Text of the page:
". . . But the past does not exist independently from the present. Indeed, the past is only past because there is a present, just as I can point to something over there only because I am here. But nothing is inherently over there or here. In that sense, the past has no content. The past -- or more accurately, pastness -- is a position. Thus, in no way can we identify the past as past." p. 15

". . . But we may want to keep in mind that deeds and words are not as distinguishable as often we presume. History does not belong only to its narrators, professional or amateur. While some of us debate what history is or was, others take it into their own hands." p. 153

Silencing the Past: Power and the Production of History (1995) by Michel-Rolph Trouillot

Sunday, February 12, 2012

We Little Engines That Can + Henry Adams 3

Despite the obstacles of him coming down sick and now me too, again, and why yes, the classic raw days of classic February NYC winter -- currently we are after noon and the temperature stands at 27º.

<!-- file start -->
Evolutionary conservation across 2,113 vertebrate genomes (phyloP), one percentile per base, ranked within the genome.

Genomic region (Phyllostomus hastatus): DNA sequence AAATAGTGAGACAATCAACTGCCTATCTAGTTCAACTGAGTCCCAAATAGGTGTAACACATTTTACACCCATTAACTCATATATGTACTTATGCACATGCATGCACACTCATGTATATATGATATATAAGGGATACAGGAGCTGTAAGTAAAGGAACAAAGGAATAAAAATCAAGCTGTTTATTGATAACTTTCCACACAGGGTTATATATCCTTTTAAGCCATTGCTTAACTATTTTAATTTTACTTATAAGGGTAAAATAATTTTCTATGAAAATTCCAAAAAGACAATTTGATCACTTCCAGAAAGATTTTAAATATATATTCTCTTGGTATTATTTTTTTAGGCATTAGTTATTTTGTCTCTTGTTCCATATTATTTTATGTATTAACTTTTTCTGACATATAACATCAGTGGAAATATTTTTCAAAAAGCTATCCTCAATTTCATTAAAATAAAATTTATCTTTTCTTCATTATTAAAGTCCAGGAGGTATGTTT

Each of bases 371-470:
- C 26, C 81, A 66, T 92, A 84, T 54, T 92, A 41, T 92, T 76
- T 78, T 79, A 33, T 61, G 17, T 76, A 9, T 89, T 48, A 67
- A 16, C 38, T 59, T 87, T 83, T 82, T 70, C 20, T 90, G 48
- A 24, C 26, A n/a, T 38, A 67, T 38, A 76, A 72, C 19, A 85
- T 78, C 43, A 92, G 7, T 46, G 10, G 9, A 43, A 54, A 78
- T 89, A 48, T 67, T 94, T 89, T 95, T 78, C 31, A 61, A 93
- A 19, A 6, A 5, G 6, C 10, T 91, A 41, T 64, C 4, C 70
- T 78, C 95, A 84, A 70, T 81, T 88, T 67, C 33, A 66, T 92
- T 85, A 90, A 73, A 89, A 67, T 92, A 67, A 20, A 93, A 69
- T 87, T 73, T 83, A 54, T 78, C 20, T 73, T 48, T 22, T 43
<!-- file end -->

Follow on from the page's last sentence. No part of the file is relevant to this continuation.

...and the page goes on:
I'm gonna go back to bed where I shall curl up with Henry Adam's novel set in D.C., the delicious Democracy (published anonymously in 1880) until it's time to go to the theater for Chico and Rita.  This is a screening that includes a Q&A with the creative and production team, and the students are going. I promised I'd go with el V, so I shall. Beside the film is so lucious, graphically and musically.  If it plays in your area you really should check it out. 

The more I read in Democracy, the more I think I'm reading one of Gore Vidal's Chronicles of Empire novels. There's Senator Gore, who plays a role -- an actual senator, who was one of Vidal's family. Democracy is filled with the names of contemporaries in D.C. at the time it's set as well as barely disguised other names, for this is also a roman à clef. As well, it's a comedy of manners and an exposé of contemporary D.C. corruption. The wit and observations sparkle still. I'm deeply impressed. Surely Edith Wharton read this.

I'm reading this in a Library of America volume that collects Democracy, his other novel, Esther, Mont Saint Michel and Chartres, and The Education of Henry Adams. None of his historical work is collected in anything, much less the wonderful Library of America series. Keep in mind his Mont Saint Michel and Chartres are presented as belles lettres at best, in a lit course, or art history. This confirms my sense of why Henry Adams has so dropped from sight in the last decades. I must thank Gore Vidal for returning him to my consciousness as an historian.

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